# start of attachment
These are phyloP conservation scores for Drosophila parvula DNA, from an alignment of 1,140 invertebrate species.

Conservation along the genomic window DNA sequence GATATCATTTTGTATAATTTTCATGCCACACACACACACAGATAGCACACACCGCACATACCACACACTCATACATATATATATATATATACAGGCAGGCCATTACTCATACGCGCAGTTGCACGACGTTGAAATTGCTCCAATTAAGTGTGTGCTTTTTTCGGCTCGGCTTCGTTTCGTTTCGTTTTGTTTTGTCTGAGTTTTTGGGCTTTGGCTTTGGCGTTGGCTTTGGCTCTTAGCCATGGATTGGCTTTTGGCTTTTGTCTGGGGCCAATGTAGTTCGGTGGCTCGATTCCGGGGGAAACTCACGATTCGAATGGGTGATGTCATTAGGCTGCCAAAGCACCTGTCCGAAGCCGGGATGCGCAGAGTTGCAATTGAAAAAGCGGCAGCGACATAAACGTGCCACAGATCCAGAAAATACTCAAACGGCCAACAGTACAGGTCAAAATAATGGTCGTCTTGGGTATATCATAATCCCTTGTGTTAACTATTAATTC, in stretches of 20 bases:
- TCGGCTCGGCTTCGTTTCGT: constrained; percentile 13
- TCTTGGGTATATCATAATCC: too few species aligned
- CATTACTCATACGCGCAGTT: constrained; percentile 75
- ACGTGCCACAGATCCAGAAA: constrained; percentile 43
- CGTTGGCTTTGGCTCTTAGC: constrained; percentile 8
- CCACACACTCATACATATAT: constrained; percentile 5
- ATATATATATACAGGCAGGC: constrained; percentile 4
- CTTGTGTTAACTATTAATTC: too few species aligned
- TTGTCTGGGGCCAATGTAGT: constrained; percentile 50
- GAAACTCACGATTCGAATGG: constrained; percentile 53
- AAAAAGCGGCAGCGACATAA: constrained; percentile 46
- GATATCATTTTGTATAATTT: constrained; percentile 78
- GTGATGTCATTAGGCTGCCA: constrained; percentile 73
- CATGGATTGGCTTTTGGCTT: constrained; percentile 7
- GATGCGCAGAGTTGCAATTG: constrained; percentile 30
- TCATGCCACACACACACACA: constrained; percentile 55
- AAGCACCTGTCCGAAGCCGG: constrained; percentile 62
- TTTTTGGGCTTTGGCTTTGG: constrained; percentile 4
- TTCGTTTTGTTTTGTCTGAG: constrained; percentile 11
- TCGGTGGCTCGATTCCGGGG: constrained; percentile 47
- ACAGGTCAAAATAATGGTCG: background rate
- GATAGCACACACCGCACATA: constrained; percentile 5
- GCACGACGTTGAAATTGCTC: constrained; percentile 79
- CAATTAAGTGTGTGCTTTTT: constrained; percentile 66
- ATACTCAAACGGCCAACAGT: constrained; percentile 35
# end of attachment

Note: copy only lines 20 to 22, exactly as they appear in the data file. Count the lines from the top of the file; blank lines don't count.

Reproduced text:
- TTTTTGGGCTTTGGCTTTGG: constrained; percentile 4
- TTCGTTTTGTTTTGTCTGAG: constrained; percentile 11
- TCGGTGGCTCGATTCCGGGG: constrained; percentile 47